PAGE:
Alice and Bob were caught in a trap. It turns out that the best strategy was to not bid in the first place. Even the initial bid of $1 was a mistake. I would hope that most intelligent people who took the time to think through the implications of the second-highest-bidder-must-pay rule would see the problem.
However, this auction would look and feel like a regular auction where it is safe to bid less than an item is clearly worth. This familiarity might lure bidders in before they think things through properly.
In this description of Bazerman’s lectures, the reasons given for otherwise intelligent people overbidding for the $20 bill are things like greed and an irrational desire to win the auction even if it means losing money. While I believe that these factors are very real in many auction scenarios, I don’t think they are the dominant factor here. The bidders were tricked by the extra rule punishing the second highest bidder.
It may be that Bazerman’s demonstrations to open his lectures are an excellent way to introduce the way people lose their heads in auctions, but these $20 bill auctions aren’t really a good example. Even if Alice is rational but figures out the nature of the auction too late, she might make a bid past $20 if she thinks Bob will be the one to end the madness and drop out.
Tuesday, October 6, 2009
“I read your article on leaky leveraged ETFs. I have invested less in these products in the volatile markets. Other than put options or shorting a stock like the SPY (risk of call back and paying out dividend disbursements), do you know of other ways to take a bearish position on the indexes? Are all bear ETFs calculated on compounded daily percent?”
There are other ways to bet against the market, including selling call options and investing in bear funds, but I can’t recommend them. Selling naked calls on the hunch that the market may be going down can lead to big losses if you’re wrong, and the various bear funds don’t perform well on average through all types of markets.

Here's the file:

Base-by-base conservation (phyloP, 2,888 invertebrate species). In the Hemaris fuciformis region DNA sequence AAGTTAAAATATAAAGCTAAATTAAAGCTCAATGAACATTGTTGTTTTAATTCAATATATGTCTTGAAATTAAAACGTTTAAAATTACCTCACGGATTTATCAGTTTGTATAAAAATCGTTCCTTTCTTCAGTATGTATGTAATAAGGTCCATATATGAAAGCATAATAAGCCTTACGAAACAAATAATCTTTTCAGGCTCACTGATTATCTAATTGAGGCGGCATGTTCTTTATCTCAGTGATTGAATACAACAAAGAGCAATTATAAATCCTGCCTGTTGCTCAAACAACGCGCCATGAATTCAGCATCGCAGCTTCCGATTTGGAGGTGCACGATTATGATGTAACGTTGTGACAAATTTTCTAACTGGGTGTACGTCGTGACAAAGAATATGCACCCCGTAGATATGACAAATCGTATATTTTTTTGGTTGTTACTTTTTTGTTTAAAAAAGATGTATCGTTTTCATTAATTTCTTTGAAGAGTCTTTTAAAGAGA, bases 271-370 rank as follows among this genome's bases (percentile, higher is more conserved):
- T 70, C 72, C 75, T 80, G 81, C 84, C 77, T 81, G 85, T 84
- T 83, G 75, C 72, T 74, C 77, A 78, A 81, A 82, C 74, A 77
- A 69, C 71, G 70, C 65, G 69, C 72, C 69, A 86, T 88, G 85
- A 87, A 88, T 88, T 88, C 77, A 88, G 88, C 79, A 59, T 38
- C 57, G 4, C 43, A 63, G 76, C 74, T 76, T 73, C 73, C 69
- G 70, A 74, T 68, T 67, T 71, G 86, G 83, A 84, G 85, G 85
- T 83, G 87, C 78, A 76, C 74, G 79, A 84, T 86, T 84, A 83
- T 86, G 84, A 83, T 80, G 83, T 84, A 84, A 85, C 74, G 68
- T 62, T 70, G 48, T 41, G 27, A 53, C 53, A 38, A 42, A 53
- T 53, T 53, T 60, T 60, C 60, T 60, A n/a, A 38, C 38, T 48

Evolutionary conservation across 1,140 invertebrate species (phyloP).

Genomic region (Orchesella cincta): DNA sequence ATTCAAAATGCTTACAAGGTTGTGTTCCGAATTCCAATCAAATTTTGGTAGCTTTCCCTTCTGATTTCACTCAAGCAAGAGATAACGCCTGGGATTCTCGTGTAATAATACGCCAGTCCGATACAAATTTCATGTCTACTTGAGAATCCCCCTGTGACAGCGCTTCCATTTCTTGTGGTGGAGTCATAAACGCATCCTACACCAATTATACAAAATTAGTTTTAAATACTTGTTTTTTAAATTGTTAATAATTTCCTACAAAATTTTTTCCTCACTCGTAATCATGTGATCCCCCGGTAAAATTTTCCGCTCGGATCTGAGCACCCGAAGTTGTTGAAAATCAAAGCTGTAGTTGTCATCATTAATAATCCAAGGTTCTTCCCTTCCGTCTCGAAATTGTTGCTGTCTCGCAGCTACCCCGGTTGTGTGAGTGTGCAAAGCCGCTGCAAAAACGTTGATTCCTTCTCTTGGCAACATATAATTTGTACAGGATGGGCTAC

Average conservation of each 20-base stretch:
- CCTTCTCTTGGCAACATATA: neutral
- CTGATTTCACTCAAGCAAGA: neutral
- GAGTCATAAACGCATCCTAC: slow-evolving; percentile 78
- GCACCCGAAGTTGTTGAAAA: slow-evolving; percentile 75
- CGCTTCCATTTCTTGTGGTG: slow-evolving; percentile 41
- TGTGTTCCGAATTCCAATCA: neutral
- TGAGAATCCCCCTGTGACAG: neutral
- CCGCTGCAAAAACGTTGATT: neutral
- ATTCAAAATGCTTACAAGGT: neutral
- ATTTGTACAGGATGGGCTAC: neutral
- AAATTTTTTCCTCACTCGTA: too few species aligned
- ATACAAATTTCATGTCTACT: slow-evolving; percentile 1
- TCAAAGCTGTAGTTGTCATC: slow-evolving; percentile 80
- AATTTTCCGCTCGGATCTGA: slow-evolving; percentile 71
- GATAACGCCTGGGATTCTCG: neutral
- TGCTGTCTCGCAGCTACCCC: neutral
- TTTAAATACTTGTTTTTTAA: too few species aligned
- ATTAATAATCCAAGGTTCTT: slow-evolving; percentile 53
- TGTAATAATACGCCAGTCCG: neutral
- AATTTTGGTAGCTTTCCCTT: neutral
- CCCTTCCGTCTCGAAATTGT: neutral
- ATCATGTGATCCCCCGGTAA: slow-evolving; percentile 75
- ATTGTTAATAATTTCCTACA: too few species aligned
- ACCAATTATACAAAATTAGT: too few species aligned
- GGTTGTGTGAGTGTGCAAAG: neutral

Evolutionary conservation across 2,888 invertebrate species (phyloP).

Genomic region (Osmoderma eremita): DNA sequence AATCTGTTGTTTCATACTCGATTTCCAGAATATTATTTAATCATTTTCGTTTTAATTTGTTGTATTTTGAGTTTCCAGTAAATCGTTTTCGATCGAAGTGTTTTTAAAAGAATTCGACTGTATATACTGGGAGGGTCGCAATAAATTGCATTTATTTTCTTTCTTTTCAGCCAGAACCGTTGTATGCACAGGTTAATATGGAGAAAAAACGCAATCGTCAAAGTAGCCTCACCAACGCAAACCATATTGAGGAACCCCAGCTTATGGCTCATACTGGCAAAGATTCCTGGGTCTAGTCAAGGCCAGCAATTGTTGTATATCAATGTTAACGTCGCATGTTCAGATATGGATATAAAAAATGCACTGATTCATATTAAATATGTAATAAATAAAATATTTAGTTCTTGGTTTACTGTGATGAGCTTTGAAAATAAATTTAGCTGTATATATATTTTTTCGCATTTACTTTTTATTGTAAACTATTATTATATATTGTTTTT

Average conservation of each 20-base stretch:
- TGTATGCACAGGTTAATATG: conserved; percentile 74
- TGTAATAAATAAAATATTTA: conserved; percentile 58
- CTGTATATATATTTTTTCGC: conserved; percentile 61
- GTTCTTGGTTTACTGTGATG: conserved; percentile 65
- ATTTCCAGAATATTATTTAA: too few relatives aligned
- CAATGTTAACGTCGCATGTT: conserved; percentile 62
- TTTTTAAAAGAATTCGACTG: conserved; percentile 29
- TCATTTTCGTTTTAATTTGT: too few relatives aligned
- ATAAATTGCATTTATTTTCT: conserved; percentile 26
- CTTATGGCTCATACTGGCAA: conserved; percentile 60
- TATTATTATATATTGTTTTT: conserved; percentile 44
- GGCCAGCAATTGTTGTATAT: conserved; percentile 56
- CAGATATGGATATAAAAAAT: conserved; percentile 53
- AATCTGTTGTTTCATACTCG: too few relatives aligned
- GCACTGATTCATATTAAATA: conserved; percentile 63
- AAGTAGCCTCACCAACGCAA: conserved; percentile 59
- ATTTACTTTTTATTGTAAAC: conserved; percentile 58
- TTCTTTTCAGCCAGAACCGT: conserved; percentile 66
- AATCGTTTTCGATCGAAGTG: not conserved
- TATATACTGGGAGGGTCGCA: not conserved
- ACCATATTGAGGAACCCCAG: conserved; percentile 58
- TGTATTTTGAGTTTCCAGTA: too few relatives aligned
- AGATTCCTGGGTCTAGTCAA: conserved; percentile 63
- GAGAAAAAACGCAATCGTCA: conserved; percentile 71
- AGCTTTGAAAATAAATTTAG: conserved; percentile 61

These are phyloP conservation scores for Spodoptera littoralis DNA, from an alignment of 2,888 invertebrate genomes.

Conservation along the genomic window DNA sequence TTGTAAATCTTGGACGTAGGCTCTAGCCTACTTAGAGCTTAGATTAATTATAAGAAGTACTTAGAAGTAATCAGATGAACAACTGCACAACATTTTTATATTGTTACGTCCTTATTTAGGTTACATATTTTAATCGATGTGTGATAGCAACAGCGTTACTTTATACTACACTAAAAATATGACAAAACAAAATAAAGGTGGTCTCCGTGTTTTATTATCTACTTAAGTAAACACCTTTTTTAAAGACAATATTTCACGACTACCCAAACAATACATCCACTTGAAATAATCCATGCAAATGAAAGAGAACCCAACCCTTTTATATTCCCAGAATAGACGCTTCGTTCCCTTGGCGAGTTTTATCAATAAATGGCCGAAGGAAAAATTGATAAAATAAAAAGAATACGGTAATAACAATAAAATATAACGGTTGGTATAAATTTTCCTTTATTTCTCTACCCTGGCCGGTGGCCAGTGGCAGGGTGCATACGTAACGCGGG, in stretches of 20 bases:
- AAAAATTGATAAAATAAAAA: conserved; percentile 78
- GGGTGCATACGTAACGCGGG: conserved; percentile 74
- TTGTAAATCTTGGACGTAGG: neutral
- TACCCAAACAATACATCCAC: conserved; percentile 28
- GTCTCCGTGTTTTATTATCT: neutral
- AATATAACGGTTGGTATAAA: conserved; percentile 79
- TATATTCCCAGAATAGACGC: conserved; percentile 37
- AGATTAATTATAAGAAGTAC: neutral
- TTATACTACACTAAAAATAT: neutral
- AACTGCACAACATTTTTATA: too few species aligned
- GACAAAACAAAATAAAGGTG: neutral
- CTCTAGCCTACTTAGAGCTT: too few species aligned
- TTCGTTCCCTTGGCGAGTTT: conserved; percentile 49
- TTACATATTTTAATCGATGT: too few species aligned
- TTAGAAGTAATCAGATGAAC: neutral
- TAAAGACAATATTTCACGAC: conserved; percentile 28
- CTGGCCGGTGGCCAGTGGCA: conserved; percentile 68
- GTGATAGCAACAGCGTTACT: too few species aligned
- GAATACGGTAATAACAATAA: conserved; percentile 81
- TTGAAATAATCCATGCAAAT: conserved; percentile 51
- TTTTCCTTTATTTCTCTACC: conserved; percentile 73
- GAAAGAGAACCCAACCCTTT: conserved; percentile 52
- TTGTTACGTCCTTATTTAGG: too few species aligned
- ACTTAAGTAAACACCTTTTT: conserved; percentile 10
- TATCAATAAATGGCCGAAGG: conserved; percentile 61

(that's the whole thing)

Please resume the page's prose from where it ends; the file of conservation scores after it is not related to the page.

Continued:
All the bear ETFs I’ve looked at rebalance daily and suffer from volatility losses. The bear funds I’ve seen try to make money by picking individual stocks that they expect to drop in price. These funds don’t rebalance daily, but they must rebalance once in a while or else just one bad pick could sink the whole portfolio. It is less obvious with these funds, but they suffer from volatility losses as well.
All methods of betting against the market will suffer from the problem that the market tends to go up. As an example, if the market tends to go up by 10% per year, those who short the index will underperform a long position by 20% in an average year. This built-in bias to go up means that you have to be right about your guess that the market will drop a very high fraction of the time to come out further ahead than a simple buy-and-hold long position.
I know I can’t guess market directions well enough to win at this game. I invite other readers who know of ways of betting against the market other than those already mentioned to comment. However, I’ll be shocked if any of them don’t suffer from the problem that the market tends to go up.
Monday, October 5, 2009
I have a great mechanic who was referred to me by a close friend who is a former mechanic. However, my mechanic doesn’t do much body work and he turned me away. While plotting my next move I tried using some rust paint, but that just slowed down the rust a little; it didn’t solve the problem.